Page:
It proposes a vast expansion of healthcare and mental health housing.

Now 90% of jail space is taken up by housing units; the report recommends that overall housing take up 68% of a new jail, with nearly half of that dedicated to healthcare and mental health units. The added housing could be built in phases. Overall, 42% of the new jail would be dedicated to services for physical and mental health, visitation, recreation and other programs.

All that would require a site of at least 35 acres, and an increase in building size from the current 510,000 square feet to nearly 2.2 million square feet, the report says.

Consultants recommend the new facility be built on the current 901 Rice St. NW site. Construction is projected to take nearly three years, from 2026 through 2028.

Fulton Sheriff Patrick Labat cautioned that the cost of jail construction could rise by $14 million to $18 million per month if the county delays. But Fulton commissioners have been very involved and understand the magnitude of the issue, he said.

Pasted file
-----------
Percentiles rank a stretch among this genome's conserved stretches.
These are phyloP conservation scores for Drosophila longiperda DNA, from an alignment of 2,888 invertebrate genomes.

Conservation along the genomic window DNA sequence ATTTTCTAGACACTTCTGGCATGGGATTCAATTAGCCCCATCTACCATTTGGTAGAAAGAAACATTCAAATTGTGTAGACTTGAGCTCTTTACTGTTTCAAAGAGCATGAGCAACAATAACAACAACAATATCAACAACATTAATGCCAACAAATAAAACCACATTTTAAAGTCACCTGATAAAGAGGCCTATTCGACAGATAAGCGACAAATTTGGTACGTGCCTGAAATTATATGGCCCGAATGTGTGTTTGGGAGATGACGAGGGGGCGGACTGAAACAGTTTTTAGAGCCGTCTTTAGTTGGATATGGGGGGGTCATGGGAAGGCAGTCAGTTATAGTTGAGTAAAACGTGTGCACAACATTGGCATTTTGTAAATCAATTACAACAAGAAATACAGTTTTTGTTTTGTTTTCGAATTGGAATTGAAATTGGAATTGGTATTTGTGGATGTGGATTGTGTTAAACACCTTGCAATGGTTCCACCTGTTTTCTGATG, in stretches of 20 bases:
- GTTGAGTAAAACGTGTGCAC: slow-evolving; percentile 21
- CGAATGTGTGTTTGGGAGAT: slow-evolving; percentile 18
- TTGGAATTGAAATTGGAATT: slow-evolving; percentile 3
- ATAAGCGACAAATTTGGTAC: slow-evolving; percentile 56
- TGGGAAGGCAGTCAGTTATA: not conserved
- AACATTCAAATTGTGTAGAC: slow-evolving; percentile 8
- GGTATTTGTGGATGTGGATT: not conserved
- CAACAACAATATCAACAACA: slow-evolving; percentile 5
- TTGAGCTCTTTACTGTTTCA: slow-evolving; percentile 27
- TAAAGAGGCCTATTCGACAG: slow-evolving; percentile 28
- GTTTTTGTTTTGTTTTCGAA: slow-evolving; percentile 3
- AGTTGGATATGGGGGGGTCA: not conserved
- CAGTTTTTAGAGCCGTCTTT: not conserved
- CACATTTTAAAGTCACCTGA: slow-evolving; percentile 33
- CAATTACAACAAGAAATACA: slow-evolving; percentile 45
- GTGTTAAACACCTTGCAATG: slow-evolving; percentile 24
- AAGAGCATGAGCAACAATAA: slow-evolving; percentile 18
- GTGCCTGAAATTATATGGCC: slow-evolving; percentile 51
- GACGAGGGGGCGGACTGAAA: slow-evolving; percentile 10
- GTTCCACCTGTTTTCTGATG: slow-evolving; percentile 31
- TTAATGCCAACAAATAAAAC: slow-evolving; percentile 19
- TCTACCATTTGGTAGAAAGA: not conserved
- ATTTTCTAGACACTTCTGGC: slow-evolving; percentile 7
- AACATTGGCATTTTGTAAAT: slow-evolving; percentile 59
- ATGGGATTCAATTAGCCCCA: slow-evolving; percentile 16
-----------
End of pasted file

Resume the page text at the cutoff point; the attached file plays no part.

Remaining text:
It’s time for a new criminal justice complex that will serve for the next 40 to 50 years, Labat said.

“We’re talking about not just warehousing people, but providing services that have been long overdue,” he said.

The current jail is “held together with duct tape and chewing gum,” with prisoners able to make knives from pieces of the building, Labat said.

“We inherited the Titanic, looking for an iceberg,” he said.

The Rice Street jail, which dates from 1989, sits on a 35-acre site. The existing building wouldn’t be torn down until enough parts of the new one are built to house prisoners at that time, Adams said. The new jail would occupy a different footprint on the site, making that complicated but possible, he said.

Additional space in the new jail would be added in phases, Adams said.

The county’s current jails were designed when the emphasis was simply on housing prisoners, he said. Now planners understand the importance of providing services as well, Adams said: one-third of inmates have some sort of mental illness, and some inmates are homeless. Diversion and societal-reentry programs are essential for reducing recidivism, he said.

Conceptual designers talked to community activists and jail staff before setting aside room dedicated to those needs, Adams said. The county is looking to change the way people awaiting trial are treated, and make the jail a better working environment to help retain staff, he said.